Oral work before written work – always! It is in oral work that language is tried, tested and acquired. Students should always work in pairs or groups for building complex answers.
2. Visuals – carefully select these for cultural- and age-specific accessibility. Always use photos, never clip art. Clip art drawings can be very abstract and require another layer of cultural interpretation and inference before the language can be applied.
…or this? Which one would get you to produce more words?
3. Break things down into manageable chunks. Put less on a power point slide or on the page. Give one instruction. Give them take-up time. Come back. Give the next instruction or task. Little and often.
‘Drawing on excellent subject knowledge, teachers plan astutely and set challenging tasks based on systematic, accurate assessment of pupils’ prior skills, knowledge and understanding.’ So relates the descriptor for ‘Outstanding’ teaching under the Ofsted Framework. Educationalists conscientiously tend to focus on the first part of the statement—their subject knowledge, planning and task design—to the inadvertent exclusion of the second—their students’ prior skills, knowledge and understanding.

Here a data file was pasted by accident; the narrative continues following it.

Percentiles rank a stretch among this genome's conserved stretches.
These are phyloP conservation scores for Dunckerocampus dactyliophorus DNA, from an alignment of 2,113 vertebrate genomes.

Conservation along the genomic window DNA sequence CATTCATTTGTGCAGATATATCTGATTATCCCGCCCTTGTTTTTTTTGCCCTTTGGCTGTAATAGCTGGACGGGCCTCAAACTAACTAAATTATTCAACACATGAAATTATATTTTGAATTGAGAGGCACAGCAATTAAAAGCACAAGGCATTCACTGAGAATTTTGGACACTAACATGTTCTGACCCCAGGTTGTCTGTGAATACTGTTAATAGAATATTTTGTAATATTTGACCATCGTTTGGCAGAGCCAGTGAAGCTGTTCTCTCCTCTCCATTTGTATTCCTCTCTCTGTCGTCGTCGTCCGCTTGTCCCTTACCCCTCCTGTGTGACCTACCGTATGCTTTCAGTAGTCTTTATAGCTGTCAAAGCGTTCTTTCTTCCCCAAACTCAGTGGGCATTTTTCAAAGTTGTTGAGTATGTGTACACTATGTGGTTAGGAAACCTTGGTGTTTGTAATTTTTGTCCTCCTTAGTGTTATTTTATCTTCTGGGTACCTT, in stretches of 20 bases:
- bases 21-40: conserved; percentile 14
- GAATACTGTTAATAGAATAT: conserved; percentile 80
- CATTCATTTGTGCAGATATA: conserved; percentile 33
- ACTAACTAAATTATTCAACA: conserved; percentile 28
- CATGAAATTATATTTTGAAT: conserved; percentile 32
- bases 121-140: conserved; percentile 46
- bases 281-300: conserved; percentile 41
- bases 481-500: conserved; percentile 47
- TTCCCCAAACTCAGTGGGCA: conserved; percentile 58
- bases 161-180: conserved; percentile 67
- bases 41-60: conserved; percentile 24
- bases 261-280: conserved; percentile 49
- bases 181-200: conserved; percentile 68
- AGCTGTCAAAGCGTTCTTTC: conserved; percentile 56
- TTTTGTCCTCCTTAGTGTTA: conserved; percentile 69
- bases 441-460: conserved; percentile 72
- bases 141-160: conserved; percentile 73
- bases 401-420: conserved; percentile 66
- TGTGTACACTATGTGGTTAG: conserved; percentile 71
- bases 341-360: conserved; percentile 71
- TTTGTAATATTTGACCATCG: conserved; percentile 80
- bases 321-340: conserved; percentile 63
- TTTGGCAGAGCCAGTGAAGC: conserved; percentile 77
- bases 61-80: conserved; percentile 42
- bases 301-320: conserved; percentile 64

In the larger urban areas, most of the students sitting in our classrooms will be English as an Additional Language (EAL) learners. They come with varying degrees of fluidity in the language which is being used to assess their ‘prior skills, knowledge and understanding’—English. Multi-lingual immigrants now number half of the general population in some areas of Britain, with 1 in 4 people across London and almost a million nationally not speaking English ‘at all or well’ according the Telegraph reporting on the 2011 Census; their children can comprise up to 80% of our classroom registers on a daily basis. Continue reading “Why Literacy is Different for EAL Pupils”